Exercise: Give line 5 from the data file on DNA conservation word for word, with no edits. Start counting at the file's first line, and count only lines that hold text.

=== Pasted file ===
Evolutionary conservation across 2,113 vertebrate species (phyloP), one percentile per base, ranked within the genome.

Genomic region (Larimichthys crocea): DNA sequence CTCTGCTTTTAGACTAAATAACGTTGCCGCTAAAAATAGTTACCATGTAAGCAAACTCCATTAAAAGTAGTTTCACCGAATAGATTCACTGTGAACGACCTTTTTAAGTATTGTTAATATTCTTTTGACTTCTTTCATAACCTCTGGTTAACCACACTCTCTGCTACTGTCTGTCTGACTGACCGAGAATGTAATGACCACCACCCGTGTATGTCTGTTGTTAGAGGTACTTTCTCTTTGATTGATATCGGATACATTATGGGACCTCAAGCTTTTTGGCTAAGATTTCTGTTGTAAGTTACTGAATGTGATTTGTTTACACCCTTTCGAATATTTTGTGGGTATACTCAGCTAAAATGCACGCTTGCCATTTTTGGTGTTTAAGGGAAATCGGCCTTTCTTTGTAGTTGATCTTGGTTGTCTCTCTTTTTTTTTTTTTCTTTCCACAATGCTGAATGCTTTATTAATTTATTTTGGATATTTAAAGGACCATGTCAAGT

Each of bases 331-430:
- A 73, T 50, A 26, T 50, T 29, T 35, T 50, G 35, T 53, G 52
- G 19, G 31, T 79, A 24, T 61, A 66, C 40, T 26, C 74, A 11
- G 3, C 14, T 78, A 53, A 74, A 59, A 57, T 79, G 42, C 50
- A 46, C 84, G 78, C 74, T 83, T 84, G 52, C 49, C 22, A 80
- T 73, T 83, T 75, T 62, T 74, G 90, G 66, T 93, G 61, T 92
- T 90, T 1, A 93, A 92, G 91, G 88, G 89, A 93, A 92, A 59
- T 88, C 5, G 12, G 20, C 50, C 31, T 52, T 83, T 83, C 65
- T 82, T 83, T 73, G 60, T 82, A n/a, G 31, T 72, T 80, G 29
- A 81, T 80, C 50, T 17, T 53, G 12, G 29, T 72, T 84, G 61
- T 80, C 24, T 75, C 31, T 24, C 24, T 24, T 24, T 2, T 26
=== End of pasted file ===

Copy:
- G 19, G 31, T 79, A 24, T 61, A 66, C 40, T 26, C 74, A 11